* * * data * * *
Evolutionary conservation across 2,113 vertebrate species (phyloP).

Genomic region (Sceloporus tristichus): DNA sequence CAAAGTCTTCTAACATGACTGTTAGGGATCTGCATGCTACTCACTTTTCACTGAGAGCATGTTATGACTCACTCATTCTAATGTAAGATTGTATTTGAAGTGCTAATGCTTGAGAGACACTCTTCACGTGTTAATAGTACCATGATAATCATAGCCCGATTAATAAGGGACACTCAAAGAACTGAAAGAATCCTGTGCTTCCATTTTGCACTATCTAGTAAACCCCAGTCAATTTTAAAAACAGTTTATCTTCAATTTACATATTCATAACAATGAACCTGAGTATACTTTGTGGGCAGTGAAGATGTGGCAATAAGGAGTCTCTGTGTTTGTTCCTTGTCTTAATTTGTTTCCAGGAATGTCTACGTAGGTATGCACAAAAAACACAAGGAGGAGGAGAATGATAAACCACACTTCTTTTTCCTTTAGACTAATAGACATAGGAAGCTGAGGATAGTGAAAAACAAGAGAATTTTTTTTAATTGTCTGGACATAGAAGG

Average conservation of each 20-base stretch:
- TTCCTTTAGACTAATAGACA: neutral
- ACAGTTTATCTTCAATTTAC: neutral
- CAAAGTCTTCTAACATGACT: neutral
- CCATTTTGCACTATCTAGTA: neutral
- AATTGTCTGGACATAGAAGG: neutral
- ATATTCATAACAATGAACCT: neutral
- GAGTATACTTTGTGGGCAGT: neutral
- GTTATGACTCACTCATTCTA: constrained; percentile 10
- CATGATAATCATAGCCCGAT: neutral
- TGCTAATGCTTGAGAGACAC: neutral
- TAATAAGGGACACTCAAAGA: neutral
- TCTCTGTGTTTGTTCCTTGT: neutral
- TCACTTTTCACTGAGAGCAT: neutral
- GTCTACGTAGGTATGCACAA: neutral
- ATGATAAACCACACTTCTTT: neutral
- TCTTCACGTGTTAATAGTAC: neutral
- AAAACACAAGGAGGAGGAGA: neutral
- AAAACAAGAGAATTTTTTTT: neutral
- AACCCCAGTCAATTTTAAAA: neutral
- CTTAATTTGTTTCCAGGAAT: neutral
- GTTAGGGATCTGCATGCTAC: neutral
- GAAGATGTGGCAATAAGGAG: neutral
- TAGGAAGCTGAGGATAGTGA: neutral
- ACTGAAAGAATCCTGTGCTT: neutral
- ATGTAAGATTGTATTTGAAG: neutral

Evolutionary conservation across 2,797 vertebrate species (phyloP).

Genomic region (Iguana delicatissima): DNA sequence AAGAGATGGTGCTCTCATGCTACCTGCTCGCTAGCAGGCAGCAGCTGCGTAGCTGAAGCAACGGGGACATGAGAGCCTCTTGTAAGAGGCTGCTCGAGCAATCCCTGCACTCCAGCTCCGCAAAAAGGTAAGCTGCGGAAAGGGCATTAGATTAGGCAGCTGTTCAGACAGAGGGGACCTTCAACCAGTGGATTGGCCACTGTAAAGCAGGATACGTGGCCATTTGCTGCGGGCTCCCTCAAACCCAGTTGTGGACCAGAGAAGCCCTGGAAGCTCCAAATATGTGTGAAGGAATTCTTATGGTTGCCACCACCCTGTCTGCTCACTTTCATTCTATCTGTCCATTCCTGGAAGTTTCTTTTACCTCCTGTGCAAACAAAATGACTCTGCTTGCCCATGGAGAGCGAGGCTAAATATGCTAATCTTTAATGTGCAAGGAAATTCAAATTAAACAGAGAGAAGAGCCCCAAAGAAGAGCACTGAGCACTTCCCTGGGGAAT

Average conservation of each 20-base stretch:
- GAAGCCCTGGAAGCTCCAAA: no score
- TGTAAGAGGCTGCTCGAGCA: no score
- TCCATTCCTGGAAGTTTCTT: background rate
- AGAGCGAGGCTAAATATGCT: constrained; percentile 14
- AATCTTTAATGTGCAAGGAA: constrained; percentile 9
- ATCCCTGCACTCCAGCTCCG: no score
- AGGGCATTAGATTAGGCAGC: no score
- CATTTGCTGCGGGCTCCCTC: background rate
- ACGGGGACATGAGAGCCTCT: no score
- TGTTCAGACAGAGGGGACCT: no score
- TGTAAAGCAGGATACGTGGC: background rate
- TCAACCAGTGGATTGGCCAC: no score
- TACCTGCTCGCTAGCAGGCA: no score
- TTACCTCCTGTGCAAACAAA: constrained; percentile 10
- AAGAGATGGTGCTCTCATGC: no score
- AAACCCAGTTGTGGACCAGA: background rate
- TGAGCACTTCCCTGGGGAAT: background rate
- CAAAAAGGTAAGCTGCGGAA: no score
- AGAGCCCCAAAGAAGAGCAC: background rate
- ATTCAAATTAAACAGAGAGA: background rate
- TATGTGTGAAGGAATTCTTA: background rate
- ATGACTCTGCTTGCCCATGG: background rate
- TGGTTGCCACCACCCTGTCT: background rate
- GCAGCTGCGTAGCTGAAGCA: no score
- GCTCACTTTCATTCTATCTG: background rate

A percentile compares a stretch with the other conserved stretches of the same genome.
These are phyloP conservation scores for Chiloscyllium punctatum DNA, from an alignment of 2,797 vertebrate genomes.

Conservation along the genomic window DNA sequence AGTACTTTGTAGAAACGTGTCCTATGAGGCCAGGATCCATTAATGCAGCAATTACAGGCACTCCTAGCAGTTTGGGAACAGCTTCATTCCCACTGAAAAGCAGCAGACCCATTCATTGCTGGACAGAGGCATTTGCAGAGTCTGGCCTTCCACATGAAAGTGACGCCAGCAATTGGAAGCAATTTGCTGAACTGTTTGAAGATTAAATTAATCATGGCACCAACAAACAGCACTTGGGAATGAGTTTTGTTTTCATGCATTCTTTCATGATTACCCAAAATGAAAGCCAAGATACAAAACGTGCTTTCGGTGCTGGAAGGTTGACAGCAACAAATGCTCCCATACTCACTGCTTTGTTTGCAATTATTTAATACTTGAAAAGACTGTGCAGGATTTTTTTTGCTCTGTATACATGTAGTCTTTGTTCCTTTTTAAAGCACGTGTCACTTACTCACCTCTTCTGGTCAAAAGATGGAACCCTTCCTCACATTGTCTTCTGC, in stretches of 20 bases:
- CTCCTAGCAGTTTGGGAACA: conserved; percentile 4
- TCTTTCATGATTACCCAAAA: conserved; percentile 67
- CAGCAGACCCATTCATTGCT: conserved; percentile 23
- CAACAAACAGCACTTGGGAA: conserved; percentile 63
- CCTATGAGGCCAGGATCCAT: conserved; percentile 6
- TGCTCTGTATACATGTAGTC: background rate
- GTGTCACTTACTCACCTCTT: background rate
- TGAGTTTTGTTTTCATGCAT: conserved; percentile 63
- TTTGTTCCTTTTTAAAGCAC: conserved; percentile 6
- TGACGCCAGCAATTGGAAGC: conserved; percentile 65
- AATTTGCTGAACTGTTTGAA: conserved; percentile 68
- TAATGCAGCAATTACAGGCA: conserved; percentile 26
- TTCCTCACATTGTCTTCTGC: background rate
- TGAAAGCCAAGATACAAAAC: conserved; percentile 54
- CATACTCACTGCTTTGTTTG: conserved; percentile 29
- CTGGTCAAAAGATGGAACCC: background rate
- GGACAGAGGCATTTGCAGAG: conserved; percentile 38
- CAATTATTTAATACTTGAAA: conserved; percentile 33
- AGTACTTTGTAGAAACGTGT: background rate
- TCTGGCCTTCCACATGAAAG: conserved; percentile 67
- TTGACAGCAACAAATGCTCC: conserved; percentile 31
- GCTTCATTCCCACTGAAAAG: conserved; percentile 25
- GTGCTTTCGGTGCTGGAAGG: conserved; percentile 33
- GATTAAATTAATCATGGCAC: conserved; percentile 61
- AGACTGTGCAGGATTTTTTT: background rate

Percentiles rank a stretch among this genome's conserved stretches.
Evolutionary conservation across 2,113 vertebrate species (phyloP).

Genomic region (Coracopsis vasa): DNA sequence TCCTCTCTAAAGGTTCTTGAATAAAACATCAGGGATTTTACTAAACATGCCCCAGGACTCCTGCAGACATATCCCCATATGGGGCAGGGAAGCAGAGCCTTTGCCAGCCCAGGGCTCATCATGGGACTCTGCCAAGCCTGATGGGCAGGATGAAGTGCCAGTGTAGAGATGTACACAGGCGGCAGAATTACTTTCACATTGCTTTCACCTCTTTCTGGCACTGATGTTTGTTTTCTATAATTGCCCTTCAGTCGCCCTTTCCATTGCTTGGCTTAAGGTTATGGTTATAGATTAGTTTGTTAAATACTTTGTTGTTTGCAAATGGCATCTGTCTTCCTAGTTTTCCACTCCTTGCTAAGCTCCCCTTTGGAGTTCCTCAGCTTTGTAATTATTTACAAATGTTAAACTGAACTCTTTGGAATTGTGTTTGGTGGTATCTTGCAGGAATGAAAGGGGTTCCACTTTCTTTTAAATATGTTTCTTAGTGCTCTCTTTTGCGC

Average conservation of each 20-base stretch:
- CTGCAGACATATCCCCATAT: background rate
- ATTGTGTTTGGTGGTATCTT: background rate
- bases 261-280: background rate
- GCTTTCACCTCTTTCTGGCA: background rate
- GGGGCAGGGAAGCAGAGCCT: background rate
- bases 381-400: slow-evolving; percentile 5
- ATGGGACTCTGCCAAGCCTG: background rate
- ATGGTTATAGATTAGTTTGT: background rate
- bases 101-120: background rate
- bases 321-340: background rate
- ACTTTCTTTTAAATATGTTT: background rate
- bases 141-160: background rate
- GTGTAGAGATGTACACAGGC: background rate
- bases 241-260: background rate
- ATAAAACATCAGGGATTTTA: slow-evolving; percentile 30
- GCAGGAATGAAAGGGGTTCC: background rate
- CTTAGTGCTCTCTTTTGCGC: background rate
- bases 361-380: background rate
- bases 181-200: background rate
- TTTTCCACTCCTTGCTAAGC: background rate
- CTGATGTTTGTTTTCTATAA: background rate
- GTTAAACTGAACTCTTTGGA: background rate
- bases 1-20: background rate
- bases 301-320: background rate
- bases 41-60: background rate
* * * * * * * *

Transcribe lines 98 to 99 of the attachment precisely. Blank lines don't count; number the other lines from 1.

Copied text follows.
- bases 321-340: background rate
- ACTTTCTTTTAAATATGTTT: background rate